Tuesday’s City Reads

Will the new GOP majority leader be a friend to Philly? And... what your neighborhood says about your personality.

Dave Reed

Dave Reed

Local Read: “New Pa. House leader isn’t the same ol’, same ol'”

There’s been talk in some political circles that maybe, just maybe, the election of Republican Dave Reed as the new state House majority leader is (relatively) good news for Philadelphia.

Reed grew up in a trailer park, and toured Pennsylvania in 2013 to study the effects of poverty and how to fight it. Does that mean he’ll be more likely to support policies that help Philly, the poorest big city in the country, than other state lawmakers?

John Baer has a solid profile of Reed and his hardscrabble upbringing in the Daily News. But it remains unclear how Reed will govern.

In a far-ranging interview, he addressed questions with a noncommittal style that gives nothing away while somehow offering promise to those seeking better governance.

On House Speaker Mike Turzai, who wants to sell off the state stores: “We’re good friends. He was at my wedding nine years ago. We don’t always agree on policy but we’ll work together and with the new governor.”

On pensions: “Reform has to happen . . . everybody has an interest in a stable, secure retirement system that taxpayers can afford.”

On a gas severance tax: “We should compare all state taxes to other states [with shale taxes] and determine the fairest way forward.”

Reed is a fan of Philly, at the very least. He told Baer, “I loved my time in the city [he lived in Penn’s graduate towers at 36th and Chestnut] . . . everybody who grows up in a city should live in a rural community, and vice versa.”

National Read: “What Your Personality Has to Do With Your Neighborhood”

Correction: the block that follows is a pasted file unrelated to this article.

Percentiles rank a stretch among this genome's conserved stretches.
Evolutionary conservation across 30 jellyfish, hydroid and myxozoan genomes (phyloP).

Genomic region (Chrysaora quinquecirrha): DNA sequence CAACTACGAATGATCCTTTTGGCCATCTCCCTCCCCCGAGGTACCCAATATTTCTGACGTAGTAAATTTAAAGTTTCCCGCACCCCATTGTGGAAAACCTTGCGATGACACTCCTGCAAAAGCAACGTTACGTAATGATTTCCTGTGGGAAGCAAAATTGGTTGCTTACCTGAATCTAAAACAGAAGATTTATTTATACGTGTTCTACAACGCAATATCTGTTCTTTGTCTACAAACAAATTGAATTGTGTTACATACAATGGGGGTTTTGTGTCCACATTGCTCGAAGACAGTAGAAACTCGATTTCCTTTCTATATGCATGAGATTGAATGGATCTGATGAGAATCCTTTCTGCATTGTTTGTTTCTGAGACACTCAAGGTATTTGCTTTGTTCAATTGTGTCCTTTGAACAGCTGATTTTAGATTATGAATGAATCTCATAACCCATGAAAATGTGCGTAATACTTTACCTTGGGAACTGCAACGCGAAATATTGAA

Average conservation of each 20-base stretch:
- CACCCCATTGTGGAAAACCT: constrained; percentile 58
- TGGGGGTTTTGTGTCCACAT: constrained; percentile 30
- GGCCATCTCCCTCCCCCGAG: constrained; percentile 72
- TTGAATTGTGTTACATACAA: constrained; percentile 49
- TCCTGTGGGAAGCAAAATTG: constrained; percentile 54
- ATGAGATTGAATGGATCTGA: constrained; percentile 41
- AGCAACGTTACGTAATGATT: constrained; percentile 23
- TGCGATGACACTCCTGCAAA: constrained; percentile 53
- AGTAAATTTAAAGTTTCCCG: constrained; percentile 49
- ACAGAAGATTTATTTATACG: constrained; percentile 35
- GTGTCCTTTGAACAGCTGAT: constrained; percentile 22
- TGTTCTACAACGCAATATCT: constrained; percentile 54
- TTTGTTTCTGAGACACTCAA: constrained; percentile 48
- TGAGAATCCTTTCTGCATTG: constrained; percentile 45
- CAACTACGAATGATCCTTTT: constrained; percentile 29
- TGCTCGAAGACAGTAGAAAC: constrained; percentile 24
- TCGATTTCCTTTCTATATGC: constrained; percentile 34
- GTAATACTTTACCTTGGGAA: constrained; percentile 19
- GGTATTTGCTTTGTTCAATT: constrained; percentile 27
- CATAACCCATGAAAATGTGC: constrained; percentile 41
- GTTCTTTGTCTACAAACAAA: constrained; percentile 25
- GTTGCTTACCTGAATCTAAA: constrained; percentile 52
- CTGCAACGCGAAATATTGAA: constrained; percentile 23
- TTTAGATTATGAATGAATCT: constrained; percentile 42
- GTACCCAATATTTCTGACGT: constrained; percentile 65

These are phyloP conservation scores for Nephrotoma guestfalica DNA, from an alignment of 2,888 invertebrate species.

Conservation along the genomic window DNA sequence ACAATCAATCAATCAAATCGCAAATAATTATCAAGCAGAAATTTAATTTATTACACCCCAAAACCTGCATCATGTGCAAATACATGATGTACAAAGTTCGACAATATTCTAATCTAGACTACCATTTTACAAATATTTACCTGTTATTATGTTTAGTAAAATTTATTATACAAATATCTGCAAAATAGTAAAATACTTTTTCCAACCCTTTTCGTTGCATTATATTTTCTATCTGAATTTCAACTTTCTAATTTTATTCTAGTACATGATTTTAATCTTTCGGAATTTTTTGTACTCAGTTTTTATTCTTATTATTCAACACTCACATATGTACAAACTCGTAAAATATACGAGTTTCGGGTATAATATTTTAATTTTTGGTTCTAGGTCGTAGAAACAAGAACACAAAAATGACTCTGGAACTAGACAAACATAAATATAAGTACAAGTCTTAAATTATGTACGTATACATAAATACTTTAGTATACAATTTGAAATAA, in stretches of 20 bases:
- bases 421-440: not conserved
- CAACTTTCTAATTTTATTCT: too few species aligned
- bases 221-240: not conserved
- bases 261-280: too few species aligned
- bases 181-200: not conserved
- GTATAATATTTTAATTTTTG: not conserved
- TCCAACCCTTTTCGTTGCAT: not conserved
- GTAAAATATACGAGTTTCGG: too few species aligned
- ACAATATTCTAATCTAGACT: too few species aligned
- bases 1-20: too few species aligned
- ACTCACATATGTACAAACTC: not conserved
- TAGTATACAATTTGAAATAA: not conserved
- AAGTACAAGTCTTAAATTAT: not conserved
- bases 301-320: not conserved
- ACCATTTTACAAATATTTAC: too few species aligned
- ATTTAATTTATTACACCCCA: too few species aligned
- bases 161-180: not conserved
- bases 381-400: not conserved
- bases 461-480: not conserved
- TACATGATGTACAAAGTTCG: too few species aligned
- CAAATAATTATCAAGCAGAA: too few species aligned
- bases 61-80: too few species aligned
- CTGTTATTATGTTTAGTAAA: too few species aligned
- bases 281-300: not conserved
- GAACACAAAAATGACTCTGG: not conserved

A new study in the Proceedings of the National Academy of Sciences examines how different personality types cluster in different parts of London. The researchers also looked at how location affects residents’ happiness.

CityLab reports:

Extroverted types … cluster near the center city, though not in the concentration levels seen for openness to experience. Since extroverts want to connect to other people, it makes sense that they are attracted to denser neighborhoods with greater concentrations of meeting places like restaurants and bars. There is an absence of extroverts at the outskirts of the city. Two types—agreeableness and conscientiousness—are concentrated in outlying suburban areas.

The last map plots life satisfaction. Unsurprisingly, the map roughly tracks the distribution of wealth throughout metro London, with happier residents generally clustered in the most well-to-do neighborhoods and those with lower levels of life satisfaction concentrated in areas of greater poverty and those with higher concentrations of ethnic minorities. The study finds that neighborhood characteristics accounted for two-thirds of the variance in happiness across neighborhoods, indicating, as the researchers write, “a substantial link between sociodemographic factors and average life satisfaction of neighborhoods.”

Who do we lobby to get a study like this of Philly?